More feds working state ‘fusion’ centers for conventions

The Department of Homeland Security is providing a boost to local intelligence operations during political conventions, sending in federal reinforcements to state “fusion” centers for on-site support and communications with department headquarters in Washington, D.C.

According to a statement issued by the department on Friday, Aug. 22, shortly before the Democratic National Convention started in Denver, the agency’s Office of Intelligence and Analysis disclosed that it would be “providing additional on-site analyst support” during the convention to the Colorado Information Analysis Center (CIAC), a state fusion center that works to facilitate intelligence sharing of “suspicious activities” between local, federal and military law enforcement officials.

Civil liberties advocates have criticized fusion centers for holding data reports about incidents or individuals for indefinite periods of time, noting that reports of “suspicious activities” could include writing notes, taking pictures of certain places or peacefully protesting.

Right now during the Republican National Convention, the department has reinforcements working at the state’s own fusion center, called the Minnesota Joint Analysis Center.

Although it was known that both fusion centers had federal liaisons with the department, it was not known how or if the feds would be increasing their presence in the centers.

Now there’s an answer from homeland security:

From headquarters in Washington, [Intelligence and Analysis] will provide a reach-back capability for the two fusion centers in Denver and Minneapolis and ensure the timely sharing of any threat information, intelligence, and operational information pertinent to the security of the conventions with all involved elements.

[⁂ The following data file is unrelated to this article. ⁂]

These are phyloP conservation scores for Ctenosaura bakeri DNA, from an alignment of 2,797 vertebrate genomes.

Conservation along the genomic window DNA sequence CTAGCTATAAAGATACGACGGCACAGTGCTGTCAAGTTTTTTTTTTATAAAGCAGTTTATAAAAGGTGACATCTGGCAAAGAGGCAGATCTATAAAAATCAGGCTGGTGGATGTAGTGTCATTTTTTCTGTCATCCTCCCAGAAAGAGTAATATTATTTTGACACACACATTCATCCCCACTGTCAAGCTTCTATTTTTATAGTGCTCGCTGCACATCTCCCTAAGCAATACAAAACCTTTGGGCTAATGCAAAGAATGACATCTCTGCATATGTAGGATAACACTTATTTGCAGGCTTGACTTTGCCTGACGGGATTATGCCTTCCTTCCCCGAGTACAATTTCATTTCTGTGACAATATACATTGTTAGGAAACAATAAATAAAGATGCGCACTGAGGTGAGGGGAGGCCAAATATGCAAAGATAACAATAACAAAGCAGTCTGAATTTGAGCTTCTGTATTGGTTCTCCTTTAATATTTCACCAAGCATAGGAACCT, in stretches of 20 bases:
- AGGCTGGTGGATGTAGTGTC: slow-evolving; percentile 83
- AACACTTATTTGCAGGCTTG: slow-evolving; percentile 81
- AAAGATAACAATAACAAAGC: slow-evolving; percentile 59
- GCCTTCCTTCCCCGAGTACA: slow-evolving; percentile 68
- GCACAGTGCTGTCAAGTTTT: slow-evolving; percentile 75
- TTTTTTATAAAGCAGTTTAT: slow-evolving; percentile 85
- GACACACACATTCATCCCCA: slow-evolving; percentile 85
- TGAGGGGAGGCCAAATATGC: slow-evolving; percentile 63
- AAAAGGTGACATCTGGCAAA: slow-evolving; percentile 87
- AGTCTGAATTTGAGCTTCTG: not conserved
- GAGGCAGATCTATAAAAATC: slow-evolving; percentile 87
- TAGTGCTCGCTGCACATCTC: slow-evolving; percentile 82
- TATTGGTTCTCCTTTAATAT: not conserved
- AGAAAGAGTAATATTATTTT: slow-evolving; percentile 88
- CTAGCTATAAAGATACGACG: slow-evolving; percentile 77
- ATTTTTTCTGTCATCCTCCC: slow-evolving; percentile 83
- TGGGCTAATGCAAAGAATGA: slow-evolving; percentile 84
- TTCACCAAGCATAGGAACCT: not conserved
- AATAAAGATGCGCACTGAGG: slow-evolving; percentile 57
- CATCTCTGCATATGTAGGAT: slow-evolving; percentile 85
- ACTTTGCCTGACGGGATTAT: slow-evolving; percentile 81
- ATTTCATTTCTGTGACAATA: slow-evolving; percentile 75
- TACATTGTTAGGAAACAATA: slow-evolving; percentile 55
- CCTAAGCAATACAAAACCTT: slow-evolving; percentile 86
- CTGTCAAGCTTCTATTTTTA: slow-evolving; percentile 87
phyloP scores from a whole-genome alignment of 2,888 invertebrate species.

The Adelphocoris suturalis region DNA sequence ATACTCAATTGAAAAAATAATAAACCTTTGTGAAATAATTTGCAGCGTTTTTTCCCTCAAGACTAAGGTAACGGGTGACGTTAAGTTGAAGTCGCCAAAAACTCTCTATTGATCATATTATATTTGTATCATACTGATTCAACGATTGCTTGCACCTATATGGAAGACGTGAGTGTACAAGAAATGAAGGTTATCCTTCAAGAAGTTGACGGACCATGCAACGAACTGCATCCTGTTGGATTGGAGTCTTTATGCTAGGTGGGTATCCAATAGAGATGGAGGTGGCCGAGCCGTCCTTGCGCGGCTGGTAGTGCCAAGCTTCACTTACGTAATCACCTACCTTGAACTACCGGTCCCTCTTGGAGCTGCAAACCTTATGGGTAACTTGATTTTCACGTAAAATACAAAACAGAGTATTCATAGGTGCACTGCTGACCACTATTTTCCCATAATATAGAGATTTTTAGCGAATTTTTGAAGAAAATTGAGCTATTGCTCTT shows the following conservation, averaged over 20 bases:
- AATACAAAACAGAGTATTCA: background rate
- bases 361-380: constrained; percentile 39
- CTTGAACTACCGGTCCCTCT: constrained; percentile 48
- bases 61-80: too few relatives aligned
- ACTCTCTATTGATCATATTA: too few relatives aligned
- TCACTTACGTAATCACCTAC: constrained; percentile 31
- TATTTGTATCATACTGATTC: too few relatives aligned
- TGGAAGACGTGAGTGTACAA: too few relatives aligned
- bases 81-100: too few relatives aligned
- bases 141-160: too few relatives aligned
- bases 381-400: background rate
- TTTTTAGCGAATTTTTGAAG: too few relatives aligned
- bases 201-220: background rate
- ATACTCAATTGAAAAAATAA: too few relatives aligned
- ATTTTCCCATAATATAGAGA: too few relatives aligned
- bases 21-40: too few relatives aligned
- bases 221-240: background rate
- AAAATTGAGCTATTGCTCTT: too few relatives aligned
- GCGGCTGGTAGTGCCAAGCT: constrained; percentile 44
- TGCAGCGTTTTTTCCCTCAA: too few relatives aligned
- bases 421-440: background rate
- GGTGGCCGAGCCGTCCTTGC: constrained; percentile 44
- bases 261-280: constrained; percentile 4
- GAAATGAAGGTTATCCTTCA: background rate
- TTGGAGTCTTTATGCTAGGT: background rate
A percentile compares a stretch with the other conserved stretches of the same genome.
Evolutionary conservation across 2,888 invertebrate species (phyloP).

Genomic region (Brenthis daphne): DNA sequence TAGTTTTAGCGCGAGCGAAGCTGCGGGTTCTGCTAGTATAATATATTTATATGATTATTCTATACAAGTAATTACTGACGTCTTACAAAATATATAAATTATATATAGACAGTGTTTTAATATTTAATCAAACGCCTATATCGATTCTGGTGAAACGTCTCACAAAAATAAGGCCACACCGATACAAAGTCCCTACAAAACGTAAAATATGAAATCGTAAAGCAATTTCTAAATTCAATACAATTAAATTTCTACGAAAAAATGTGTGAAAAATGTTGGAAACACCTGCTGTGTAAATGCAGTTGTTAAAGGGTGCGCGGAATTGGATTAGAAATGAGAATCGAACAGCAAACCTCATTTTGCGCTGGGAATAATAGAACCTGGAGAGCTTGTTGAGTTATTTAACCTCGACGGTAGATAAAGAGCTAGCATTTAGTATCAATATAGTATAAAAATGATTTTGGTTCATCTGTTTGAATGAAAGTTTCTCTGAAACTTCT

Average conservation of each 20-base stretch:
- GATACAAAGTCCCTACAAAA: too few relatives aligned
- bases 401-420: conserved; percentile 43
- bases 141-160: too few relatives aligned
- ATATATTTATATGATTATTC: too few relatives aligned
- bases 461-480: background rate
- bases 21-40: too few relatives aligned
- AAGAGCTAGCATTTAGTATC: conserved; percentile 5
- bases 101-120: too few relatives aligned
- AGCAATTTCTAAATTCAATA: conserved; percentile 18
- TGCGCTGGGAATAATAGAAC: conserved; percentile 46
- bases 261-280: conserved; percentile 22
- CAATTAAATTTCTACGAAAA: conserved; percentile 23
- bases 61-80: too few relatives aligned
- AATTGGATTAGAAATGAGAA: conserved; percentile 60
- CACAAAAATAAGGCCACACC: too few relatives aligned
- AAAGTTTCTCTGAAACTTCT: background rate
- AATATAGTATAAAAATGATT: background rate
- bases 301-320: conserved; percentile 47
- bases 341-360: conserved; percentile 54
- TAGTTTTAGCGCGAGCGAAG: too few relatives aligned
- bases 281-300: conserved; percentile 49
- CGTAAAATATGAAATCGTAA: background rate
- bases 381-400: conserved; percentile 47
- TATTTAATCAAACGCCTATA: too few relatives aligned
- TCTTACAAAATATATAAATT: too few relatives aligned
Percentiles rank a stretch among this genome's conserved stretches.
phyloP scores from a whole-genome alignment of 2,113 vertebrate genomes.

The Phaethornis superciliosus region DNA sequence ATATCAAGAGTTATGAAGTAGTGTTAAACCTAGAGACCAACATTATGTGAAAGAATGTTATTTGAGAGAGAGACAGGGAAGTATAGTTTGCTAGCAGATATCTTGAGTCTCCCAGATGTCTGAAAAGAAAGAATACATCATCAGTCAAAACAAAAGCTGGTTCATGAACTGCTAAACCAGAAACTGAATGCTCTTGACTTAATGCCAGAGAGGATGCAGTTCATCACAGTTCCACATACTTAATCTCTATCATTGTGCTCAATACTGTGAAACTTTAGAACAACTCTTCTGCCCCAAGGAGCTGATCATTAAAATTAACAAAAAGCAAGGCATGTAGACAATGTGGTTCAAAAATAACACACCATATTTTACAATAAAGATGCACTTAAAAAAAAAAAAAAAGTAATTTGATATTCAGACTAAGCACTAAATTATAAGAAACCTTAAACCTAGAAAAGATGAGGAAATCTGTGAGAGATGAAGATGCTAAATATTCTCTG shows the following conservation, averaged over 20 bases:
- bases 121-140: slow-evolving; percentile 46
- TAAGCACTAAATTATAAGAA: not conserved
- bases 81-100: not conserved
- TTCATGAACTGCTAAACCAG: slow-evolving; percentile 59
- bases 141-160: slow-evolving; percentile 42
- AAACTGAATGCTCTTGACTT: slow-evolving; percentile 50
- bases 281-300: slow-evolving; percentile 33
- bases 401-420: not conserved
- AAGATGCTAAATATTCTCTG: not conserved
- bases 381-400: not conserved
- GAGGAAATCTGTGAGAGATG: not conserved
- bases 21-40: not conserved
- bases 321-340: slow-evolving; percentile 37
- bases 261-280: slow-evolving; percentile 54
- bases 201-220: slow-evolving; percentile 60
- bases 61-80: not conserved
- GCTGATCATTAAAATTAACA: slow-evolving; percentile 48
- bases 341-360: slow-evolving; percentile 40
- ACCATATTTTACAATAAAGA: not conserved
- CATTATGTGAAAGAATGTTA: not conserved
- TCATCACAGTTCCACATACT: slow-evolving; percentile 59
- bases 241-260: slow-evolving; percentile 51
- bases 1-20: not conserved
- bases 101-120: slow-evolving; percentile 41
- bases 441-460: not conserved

Erin Rosa was born in Spain and raised in Colorado Springs. She is a freelance writer currently living in Denver. Rosa's work has been featured in a variety of news outlets including the Huffington Post, Democracy Now!, and the Rocky Mountain Chronicle, an alternative-weekly in Northern Colorado where she worked as a columnist covering the state legislature. Rosa has received awards from the Society of Professional Journalists for her reporting on lobbying and woman's health issues. She was also tapped with a rare honorable mention award by the Newspaper Guild-CWA's David S. Barr Award in 2008--only the second such honor conferred in its nine-year history--for her investigative series covering the federal government's Supermax prison in the state. Rosa covers the labor community, corrections, immigration and government transparency matters. She can be reached at

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